José López Zamorano | La Red Hispana 
Photo Credit: Unsplash

In the short term, we only have one weapon at our disposal to start stopping the Coronavirus pandemic (Covid-19). It is not a vaccine or a miracle treatment, neither of which is foreseeable to be achieved in the immediate future. I’m talking about our individual responsibility in the face of a collective threat that has triggered two kinds of diametrically opposed responses among the American public.

On the one hand, there are those who have reacted with an exaggerated anxiety that manifests itself in panic purchases of food and cleaning supplies. They are the people who have crowded supermarkets and have put their own security at risk by standing in long lines in public spaces a short distance from each other.

On the other hand, there are those who have Olympically dismissed the severity of the risk and behave as if nothing had happened, despite the overwhelming evidence of more than 200,000 infections and a lethal severity more than 10 times higher than seasonal influenza, which kills 36,000 Americans each year.

Both behaviors – exaggeration or disdain – are inappropriate but ignoring or minimizing danger can have much more serious consequences.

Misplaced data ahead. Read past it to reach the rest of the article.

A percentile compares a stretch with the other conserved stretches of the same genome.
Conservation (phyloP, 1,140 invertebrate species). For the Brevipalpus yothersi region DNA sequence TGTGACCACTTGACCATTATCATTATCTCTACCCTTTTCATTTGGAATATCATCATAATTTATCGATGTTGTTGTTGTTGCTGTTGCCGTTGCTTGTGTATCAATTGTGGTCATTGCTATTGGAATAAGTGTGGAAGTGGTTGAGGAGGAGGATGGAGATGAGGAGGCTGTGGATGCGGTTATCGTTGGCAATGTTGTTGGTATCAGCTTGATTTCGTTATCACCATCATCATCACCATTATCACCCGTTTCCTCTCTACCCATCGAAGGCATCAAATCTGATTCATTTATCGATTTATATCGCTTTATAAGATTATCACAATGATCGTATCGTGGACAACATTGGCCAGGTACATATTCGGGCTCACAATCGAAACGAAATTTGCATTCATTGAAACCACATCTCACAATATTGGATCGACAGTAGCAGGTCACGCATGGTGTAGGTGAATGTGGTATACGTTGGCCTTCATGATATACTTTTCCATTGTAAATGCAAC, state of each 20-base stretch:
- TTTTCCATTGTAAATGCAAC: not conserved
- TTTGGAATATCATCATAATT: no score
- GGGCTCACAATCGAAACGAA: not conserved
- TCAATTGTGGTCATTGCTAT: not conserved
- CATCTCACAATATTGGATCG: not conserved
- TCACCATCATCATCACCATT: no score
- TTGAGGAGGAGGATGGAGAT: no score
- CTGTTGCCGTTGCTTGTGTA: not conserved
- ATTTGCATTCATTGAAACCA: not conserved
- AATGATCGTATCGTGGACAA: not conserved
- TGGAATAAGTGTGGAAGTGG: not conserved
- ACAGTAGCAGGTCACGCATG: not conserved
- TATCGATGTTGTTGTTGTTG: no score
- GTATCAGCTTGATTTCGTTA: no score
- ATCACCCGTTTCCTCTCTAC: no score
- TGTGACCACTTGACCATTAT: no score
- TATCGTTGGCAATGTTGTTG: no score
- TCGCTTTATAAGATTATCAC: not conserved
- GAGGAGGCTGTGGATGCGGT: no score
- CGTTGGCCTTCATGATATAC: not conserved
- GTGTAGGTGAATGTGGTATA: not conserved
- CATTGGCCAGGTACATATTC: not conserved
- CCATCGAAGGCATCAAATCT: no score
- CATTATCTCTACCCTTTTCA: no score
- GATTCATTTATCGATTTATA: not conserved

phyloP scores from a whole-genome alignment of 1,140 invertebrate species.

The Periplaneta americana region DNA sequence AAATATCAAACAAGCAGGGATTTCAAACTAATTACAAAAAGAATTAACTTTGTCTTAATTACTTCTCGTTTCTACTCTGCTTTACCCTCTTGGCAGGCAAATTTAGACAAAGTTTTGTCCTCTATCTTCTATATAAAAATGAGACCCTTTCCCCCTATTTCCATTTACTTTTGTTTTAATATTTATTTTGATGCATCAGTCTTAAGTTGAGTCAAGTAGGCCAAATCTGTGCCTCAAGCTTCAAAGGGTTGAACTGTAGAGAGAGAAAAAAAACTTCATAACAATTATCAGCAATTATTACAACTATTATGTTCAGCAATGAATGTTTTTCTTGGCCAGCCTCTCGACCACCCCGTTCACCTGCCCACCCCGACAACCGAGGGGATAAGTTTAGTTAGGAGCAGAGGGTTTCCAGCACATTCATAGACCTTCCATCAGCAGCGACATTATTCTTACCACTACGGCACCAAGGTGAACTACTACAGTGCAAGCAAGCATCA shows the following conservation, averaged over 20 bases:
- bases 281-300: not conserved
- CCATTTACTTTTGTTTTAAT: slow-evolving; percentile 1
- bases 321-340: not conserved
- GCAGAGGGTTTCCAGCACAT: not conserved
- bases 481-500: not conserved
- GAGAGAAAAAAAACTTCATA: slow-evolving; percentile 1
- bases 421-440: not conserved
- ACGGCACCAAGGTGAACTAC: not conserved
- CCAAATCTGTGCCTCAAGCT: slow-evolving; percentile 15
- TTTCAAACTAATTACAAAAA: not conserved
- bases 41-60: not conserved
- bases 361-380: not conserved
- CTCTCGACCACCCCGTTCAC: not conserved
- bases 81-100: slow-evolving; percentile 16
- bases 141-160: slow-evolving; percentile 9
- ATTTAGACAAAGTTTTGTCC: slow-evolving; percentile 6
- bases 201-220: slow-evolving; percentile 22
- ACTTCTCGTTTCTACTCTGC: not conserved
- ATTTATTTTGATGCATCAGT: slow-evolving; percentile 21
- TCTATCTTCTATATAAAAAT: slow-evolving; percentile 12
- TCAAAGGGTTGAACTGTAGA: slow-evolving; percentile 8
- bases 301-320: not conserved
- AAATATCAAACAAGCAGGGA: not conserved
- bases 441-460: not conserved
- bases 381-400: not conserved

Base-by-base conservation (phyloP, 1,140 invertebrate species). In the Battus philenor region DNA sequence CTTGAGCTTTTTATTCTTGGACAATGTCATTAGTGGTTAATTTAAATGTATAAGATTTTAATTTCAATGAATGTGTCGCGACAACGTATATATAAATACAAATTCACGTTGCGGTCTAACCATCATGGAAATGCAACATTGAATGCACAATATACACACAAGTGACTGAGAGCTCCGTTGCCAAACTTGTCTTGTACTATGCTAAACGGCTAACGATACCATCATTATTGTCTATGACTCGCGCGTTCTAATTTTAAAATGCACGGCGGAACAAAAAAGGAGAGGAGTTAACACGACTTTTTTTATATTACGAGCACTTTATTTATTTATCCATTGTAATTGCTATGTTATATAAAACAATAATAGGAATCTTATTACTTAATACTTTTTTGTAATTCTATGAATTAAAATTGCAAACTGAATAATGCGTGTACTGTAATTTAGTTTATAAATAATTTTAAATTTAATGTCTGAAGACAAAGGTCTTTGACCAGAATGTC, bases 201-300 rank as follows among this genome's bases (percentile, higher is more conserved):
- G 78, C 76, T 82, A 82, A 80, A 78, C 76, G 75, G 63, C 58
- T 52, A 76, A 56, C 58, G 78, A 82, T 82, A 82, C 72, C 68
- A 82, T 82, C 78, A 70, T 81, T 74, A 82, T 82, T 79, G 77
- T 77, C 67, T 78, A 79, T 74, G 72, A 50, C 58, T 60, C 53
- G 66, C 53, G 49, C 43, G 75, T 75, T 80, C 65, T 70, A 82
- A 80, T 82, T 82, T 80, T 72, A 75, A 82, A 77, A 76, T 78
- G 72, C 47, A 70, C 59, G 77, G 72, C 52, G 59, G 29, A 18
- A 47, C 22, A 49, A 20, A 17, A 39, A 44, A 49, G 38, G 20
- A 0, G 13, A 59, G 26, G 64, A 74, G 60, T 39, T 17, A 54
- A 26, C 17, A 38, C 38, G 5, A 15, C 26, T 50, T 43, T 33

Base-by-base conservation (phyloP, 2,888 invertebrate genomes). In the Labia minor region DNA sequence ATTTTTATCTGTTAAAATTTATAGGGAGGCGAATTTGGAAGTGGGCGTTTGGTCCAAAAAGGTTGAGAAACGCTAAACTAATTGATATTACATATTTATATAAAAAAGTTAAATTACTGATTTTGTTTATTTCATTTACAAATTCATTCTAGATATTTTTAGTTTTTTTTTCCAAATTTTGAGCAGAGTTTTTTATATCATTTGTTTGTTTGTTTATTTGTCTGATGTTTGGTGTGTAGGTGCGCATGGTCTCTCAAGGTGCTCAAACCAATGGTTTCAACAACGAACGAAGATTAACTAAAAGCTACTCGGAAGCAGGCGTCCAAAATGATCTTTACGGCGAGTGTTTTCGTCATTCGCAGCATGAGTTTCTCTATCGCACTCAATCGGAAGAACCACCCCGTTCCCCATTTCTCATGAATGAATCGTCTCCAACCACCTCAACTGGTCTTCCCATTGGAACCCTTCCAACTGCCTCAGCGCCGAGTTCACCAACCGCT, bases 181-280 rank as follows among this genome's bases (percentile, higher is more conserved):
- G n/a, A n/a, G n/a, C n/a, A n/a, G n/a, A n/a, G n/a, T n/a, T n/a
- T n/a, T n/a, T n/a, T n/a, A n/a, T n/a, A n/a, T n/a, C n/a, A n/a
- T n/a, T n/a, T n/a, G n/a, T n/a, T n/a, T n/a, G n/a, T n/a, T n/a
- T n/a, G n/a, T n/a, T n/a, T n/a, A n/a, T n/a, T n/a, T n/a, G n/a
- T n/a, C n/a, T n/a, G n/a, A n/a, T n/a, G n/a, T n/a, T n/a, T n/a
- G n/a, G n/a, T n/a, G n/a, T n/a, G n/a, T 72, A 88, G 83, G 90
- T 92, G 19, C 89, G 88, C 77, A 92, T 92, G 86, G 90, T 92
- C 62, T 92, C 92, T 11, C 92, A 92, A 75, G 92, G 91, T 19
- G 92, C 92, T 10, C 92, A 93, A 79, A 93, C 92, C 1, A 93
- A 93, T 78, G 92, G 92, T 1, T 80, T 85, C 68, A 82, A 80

The images of young people crowding the beaches, bars and restaurants of various countries on the occasion of spring break are a terrible sign that they do not understand the gravity of the situation. It is true that many young people are less likely to have serious complications, but no one is exempt from the risk.

On the other hand, the decision of some supermarkets chains to assign special hours only to the elderly, the most vulnerable to the most severe symptoms of Coronavirus, is admirable. Most counties suspended classes, other cities closed public spaces, some more decreed curfews.

Ideally, encourage more responsible behaviors like these, rather than behaviors that minimize the seriousness of one of the most serious public health crises of the modern era. A bouquet of special admiration for our health workers, who risk their lives on an otherwise dangerous battlefront. They need masks and gloves to have the minimum necessary protection.

It is clear that many authorities have been put in check by the speed of contagion. If they did not initially size the size of the problem, reality prevailed. Now it is up to them to deal with both the medical and financial aspects: Enabling respirators and passing measures to provide relief to thousands of people who have temporarily lost their income.

No mathematical model can accurately anticipate the extent of the Coronavirus pandemic because the outcome largely depends on the actions we take or fail to take responsibly and individually.

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